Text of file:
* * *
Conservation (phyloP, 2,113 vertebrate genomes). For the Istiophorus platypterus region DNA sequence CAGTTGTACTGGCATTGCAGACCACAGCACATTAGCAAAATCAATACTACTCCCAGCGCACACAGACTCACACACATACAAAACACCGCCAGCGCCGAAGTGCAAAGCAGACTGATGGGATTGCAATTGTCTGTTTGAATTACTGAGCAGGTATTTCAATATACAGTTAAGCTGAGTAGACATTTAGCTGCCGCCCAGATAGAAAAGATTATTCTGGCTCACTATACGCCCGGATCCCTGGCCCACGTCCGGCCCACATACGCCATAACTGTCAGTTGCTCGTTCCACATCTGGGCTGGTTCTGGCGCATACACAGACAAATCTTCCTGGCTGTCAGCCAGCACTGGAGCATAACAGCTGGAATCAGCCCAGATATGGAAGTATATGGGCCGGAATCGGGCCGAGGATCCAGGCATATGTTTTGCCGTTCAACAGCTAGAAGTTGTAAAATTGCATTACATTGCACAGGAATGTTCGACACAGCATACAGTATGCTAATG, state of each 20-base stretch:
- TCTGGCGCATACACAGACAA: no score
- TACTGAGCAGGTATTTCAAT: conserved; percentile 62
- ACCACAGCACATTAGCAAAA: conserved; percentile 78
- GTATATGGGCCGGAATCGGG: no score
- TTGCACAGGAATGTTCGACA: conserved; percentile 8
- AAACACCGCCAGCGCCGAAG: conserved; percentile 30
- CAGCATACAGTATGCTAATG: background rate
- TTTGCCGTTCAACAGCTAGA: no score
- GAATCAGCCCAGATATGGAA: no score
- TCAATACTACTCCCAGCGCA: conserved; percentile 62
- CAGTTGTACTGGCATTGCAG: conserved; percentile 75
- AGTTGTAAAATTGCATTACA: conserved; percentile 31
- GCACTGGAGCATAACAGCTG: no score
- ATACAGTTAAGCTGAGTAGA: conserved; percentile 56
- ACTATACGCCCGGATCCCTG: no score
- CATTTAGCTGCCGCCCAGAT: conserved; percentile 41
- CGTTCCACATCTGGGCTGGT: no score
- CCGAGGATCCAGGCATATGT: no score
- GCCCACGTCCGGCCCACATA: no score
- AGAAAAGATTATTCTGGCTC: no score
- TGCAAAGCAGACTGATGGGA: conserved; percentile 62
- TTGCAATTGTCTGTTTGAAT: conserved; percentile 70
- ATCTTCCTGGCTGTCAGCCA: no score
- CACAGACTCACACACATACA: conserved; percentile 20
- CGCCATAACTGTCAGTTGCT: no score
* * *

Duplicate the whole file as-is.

Conservation (phyloP, 2,113 vertebrate genomes). For the Istiophorus platypterus region DNA sequence CAGTTGTACTGGCATTGCAGACCACAGCACATTAGCAAAATCAATACTACTCCCAGCGCACACAGACTCACACACATACAAAACACCGCCAGCGCCGAAGTGCAAAGCAGACTGATGGGATTGCAATTGTCTGTTTGAATTACTGAGCAGGTATTTCAATATACAGTTAAGCTGAGTAGACATTTAGCTGCCGCCCAGATAGAAAAGATTATTCTGGCTCACTATACGCCCGGATCCCTGGCCCACGTCCGGCCCACATACGCCATAACTGTCAGTTGCTCGTTCCACATCTGGGCTGGTTCTGGCGCATACACAGACAAATCTTCCTGGCTGTCAGCCAGCACTGGAGCATAACAGCTGGAATCAGCCCAGATATGGAAGTATATGGGCCGGAATCGGGCCGAGGATCCAGGCATATGTTTTGCCGTTCAACAGCTAGAAGTTGTAAAATTGCATTACATTGCACAGGAATGTTCGACACAGCATACAGTATGCTAATG, state of each 20-base stretch:
- TCTGGCGCATACACAGACAA: no score
- TACTGAGCAGGTATTTCAAT: conserved; percentile 62
- ACCACAGCACATTAGCAAAA: conserved; percentile 78
- GTATATGGGCCGGAATCGGG: no score
- TTGCACAGGAATGTTCGACA: conserved; percentile 8
- AAACACCGCCAGCGCCGAAG: conserved; percentile 30
- CAGCATACAGTATGCTAATG: background rate
- TTTGCCGTTCAACAGCTAGA: no score
- GAATCAGCCCAGATATGGAA: no score
- TCAATACTACTCCCAGCGCA: conserved; percentile 62
- CAGTTGTACTGGCATTGCAG: conserved; percentile 75
- AGTTGTAAAATTGCATTACA: conserved; percentile 31
- GCACTGGAGCATAACAGCTG: no score
- ATACAGTTAAGCTGAGTAGA: conserved; percentile 56
- ACTATACGCCCGGATCCCTG: no score
- CATTTAGCTGCCGCCCAGAT: conserved; percentile 41
- CGTTCCACATCTGGGCTGGT: no score
- CCGAGGATCCAGGCATATGT: no score
- GCCCACGTCCGGCCCACATA: no score
- AGAAAAGATTATTCTGGCTC: no score
- TGCAAAGCAGACTGATGGGA: conserved; percentile 62
- TTGCAATTGTCTGTTTGAAT: conserved; percentile 70
- ATCTTCCTGGCTGTCAGCCA: no score
- CACAGACTCACACACATACA: conserved; percentile 20
- CGCCATAACTGTCAGTTGCT: no score